Validation of an epigenetic field of susceptibility to detect significant prostate cancer from non-tumor biopsies. Clinical epigenetics Yang, B., Etheridge, T., McCormick, J., Schultz, A., Khemees, T. A., Damaschke, N., Leverson, G., Woo, K., Sonn, G. A., Klein, E. A., Fumo, M., Huang, W., Jarrard, D. F. 2019; 11 (1): 168


An epigenetic field of cancer susceptibility exists for prostate cancer (PC) that gives rise to multifocal disease in the peripheral prostate. In previous work, genome-wide DNA methylation profiling identified altered regions in the normal prostate tissue of men with PC. In the current multicenter study, we examined the predictive strength of a panel of loci to detect cancer presence and grade in patients with negative biopsy tissue.Four centers contributed benign prostate biopsy tissues blocks from 129 subjects that were either tumor associated (TA, Grade Group [GG] = 2, n = 77) or non-tumor associated (NTA, n = 52). Biopsies were analyzed using pyrosequencing for DNA methylation encompassing CpG loci near CAV1, EVX1, FGF1, NCR2, PLA2G16, and SPAG4 and methylation differences were detected within all gene regions (p < 0.05). A multiplex regression model for biomarker performance incorporating a gene combination discriminated TA from NTA tissues (area under the curve [AUC] 0.747, p = 0.004). A multiplex model incorporating all the above genes and clinical information (PSA, age) identified patients with GG = 2 PC (AUC 0.815, p < 0.0001). In patients with cancer, increased variation in gene methylation levels occurs between biopsies across the prostate.A widespread epigenetic field defect is utilized to detect GG = 2 PC in patients with histologically negative biopsies. These alterations in non-tumor cells display increased heterogeneity of methylation extent and are spatially distant from tumor foci. These findings have the potential to decrease the need for repeated prostate biopsy.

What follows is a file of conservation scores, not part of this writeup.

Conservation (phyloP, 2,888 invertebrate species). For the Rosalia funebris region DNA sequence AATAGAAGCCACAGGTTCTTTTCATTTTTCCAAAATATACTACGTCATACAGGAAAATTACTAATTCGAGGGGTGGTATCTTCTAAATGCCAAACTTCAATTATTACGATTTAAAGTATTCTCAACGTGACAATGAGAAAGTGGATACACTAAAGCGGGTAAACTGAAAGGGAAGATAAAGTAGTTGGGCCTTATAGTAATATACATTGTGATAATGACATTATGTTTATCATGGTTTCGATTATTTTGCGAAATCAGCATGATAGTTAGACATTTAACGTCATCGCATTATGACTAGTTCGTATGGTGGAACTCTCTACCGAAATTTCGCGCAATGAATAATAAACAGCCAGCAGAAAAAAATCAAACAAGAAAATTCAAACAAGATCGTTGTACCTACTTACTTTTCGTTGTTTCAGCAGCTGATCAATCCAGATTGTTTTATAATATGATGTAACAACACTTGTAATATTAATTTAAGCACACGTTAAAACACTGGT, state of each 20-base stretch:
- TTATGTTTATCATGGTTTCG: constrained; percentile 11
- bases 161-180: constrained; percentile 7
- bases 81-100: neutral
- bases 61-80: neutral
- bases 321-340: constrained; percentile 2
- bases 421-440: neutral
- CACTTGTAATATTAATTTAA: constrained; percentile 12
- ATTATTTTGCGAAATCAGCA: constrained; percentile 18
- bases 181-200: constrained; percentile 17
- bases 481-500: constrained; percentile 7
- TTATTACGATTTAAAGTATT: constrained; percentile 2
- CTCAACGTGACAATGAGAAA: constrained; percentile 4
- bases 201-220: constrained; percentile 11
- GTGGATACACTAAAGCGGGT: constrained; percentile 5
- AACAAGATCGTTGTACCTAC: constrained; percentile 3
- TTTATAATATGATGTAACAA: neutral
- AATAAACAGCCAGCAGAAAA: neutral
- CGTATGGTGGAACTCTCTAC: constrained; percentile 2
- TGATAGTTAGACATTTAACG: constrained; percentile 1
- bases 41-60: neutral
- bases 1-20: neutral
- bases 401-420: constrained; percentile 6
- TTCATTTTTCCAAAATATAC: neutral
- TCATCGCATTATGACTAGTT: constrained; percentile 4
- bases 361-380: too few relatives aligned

View details for DOI 10.1186/s13148-019-0771-5

View details for PubMedID 31779677